Mitt Romney officially obtains Republican nomination
Former Massachusetts Gov. Mitt Romney was officially nominated here by the Republican Party to be its presidential candidate in the Nov. 6 election.
The delegates present in the convention hall announced, state by state, their votes and - as had been expected - Romney and his chosen running mate, Wisconsin Congressman Paul Ryan, received a majority.
Romney, 56, has finally seen his dream of getting the Republican nomination come true after failing in his presidential bid in 2008 and this election cycle having to go through a long and bitter primary campaign where he was faced with almost a dozen rivals.
Colombian president confirms talks with rebels
Colombian President Juan Manuel Santos confirmed that "exploratory discussions have been held" with the FARC guerrilla group about coming to the table for peace talks and that he has invited the smaller ELN rebel group to join the dialogue under the same conditions.
The president made a brief statement in which he warned that in contacts with the Revolutionary Armed Forces of Colombia, or FARC, errors of the past will be kept in mind "so they are not repeated" and that during the discussions a "military presence" will be maintained everywhere in the country.
However, Santos said, "any process must lead to the end of the conflict, not to its prolongation."
Fires out at Venezuelan refinery
The fires at Venezuela's Amuay refinery, where more than 40 people died in an explosion over the weekend, have been completely extinguished, Oil and Mining Minister Rafael Ramirez said.
"We can say that the fire is finally extinguished and so the fires we had, which were three, are totally extinguished," Ramirez told VTV.
Firefighters fought all night to put out the fires, which posed "the biggest problem" at the refinery, Ramirez said.
The Amuay refinery, one of the three in the Paraguana Refinery Complex, or CRP, was rocked by an explosion early Saturday that started a fire and damaged about 500 nearby buildings.
The fire was initially confined to two fuel tanks, but the flames later spread to a third tank.
Tens of thousands march in Chile for better schools
Tens of thousands of students and their supporters packed the streets of this capital for a march to demand improvements to Chile's poorly funded public education system.
The demonstration saw far fewer clashes with police than last week's student protests in Santiago.
Organizers estimated the number of participants in Tuesday's event at more than 150,000, while authorities cited a figure of around 50,000.
"The march has been significant in the number of people who have mobilized and because it has taken place without major disruptions to public order," government spokesman Andres Chadwick said.
Convened by organizations representing high school and university students, the march was also supported by educators, grassroots groups and labor unions.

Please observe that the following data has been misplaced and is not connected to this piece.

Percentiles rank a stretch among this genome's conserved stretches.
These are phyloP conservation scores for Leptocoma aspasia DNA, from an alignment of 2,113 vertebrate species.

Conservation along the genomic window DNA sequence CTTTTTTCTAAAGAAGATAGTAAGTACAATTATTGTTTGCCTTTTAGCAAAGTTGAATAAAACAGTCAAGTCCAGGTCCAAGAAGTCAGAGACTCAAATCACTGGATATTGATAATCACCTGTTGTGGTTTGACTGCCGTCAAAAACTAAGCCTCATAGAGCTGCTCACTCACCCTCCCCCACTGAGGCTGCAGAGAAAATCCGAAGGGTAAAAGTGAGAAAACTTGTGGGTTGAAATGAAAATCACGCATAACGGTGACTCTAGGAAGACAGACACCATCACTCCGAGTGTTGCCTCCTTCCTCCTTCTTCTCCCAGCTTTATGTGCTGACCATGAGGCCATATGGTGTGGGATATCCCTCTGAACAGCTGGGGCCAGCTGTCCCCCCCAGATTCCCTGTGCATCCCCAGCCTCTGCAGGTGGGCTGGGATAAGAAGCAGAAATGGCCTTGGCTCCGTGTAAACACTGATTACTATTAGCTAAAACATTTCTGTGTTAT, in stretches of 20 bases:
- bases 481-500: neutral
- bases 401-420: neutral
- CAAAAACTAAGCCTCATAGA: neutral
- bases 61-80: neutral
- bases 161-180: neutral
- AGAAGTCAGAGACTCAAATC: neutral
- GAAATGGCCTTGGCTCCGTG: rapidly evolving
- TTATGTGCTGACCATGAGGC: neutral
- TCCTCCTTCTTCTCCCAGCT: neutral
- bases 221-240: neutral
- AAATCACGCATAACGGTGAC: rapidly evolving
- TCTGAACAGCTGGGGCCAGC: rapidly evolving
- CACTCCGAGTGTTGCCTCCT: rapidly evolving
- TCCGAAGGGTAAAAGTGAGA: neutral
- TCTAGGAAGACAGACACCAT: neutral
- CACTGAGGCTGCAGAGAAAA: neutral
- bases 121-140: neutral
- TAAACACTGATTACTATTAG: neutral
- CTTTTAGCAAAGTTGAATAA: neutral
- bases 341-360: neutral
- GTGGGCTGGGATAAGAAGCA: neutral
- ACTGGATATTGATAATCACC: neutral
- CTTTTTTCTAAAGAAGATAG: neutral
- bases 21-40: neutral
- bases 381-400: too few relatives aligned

Storm death toll reaches 24 in Haiti
The number of deaths caused in Haiti by Tropical Storm Isaac has risen to 24, with three people still missing, according to the latest figures released by the authorities.
Isaac, now headed toward the U.S. Gulf Coast, struck Haiti with heavy rains and gusting winds over the past weekend.
The provinces with the most fatalities were Ouest, which includes the capital Port-au-Prince, with 10 people killed, and Sud-Est with six.
As a consequence of the storm, which also left 42 people injured, according to the report, three people have gone missing.
Work resumes on dam in Brazilian Amazon
Work on what will be the world's third-largest dam resumed after Brazil's Supreme Court reversed a ruling by another tribunal that put a temporary halt to the controversial project.
Employees "directly implicated" in the current phase of construction returned to their posts "on all fronts," the consortium building the dam, Norte Energia, said in a statement.
The Belo Monte project was suspended after an Aug. 14 ruling by a federal district court that cited irregularities in the approval process.
Construction of the dam began in March 2011 despite staunch opposition from environmentalists concerned about its impact on the Amazon and from local Indians, farmers and fishermen worried about its effect on their livelihoods.
Royal son-in-law returns to Spain to face corruption charges
Spain's Princess Cristina and her husband, Iñaki Urdangarin, have relocated from the United States to Barcelona for the duration of the corruption case involving the royal son-in-law.
In a communique submitted on Tuesday to Efe from Barcelona, where the couple and their children have already returned to take up residence, Urdangarin said that he had decided to ask for a "temporary leave of absence" from his executive position with Spanish telecom giant Telefonica.
The 44-year-old Urdangarin, who holds the title of Duke of Palma, said he took the leave of absence to shield Telefonica from any possible negative effects of the corruption case.